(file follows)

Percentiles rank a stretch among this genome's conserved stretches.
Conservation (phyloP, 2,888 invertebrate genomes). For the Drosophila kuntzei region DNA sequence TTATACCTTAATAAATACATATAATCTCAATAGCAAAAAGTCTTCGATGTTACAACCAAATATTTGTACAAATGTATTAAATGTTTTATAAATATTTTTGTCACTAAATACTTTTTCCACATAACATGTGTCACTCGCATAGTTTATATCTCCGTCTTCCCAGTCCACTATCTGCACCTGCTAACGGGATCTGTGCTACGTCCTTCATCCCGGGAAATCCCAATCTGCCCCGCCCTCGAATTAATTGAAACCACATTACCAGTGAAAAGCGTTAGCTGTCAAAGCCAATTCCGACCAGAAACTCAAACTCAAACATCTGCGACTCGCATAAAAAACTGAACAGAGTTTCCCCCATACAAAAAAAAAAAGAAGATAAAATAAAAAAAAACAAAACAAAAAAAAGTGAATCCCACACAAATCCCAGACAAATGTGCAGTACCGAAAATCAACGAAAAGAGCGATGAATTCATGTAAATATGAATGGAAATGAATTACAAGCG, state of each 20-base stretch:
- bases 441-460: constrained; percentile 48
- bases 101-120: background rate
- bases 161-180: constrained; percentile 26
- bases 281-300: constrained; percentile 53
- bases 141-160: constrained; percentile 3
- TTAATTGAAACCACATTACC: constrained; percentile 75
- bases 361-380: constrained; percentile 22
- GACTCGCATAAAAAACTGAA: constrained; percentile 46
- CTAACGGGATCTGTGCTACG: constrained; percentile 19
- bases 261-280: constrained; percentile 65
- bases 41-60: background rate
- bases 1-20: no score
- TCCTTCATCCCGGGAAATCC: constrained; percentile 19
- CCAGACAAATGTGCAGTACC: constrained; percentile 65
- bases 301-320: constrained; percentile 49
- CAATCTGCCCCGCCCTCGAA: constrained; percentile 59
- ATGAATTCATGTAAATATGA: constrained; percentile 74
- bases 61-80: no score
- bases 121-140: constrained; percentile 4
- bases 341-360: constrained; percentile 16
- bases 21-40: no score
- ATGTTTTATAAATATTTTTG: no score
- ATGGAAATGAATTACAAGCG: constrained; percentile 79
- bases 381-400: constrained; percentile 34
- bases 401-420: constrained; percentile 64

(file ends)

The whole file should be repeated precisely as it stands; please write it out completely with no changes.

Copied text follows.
Percentiles rank a stretch among this genome's conserved stretches.
Conservation (phyloP, 2,888 invertebrate genomes). For the Drosophila kuntzei region DNA sequence TTATACCTTAATAAATACATATAATCTCAATAGCAAAAAGTCTTCGATGTTACAACCAAATATTTGTACAAATGTATTAAATGTTTTATAAATATTTTTGTCACTAAATACTTTTTCCACATAACATGTGTCACTCGCATAGTTTATATCTCCGTCTTCCCAGTCCACTATCTGCACCTGCTAACGGGATCTGTGCTACGTCCTTCATCCCGGGAAATCCCAATCTGCCCCGCCCTCGAATTAATTGAAACCACATTACCAGTGAAAAGCGTTAGCTGTCAAAGCCAATTCCGACCAGAAACTCAAACTCAAACATCTGCGACTCGCATAAAAAACTGAACAGAGTTTCCCCCATACAAAAAAAAAAAGAAGATAAAATAAAAAAAAACAAAACAAAAAAAAGTGAATCCCACACAAATCCCAGACAAATGTGCAGTACCGAAAATCAACGAAAAGAGCGATGAATTCATGTAAATATGAATGGAAATGAATTACAAGCG, state of each 20-base stretch:
- bases 441-460: constrained; percentile 48
- bases 101-120: background rate
- bases 161-180: constrained; percentile 26
- bases 281-300: constrained; percentile 53
- bases 141-160: constrained; percentile 3
- TTAATTGAAACCACATTACC: constrained; percentile 75
- bases 361-380: constrained; percentile 22
- GACTCGCATAAAAAACTGAA: constrained; percentile 46
- CTAACGGGATCTGTGCTACG: constrained; percentile 19
- bases 261-280: constrained; percentile 65
- bases 41-60: background rate
- bases 1-20: no score
- TCCTTCATCCCGGGAAATCC: constrained; percentile 19
- CCAGACAAATGTGCAGTACC: constrained; percentile 65
- bases 301-320: constrained; percentile 49
- CAATCTGCCCCGCCCTCGAA: constrained; percentile 59
- ATGAATTCATGTAAATATGA: constrained; percentile 74
- bases 61-80: no score
- bases 121-140: constrained; percentile 4
- bases 341-360: constrained; percentile 16
- bases 21-40: no score
- ATGTTTTATAAATATTTTTG: no score
- ATGGAAATGAATTACAAGCG: constrained; percentile 79
- bases 381-400: constrained; percentile 34
- bases 401-420: constrained; percentile 64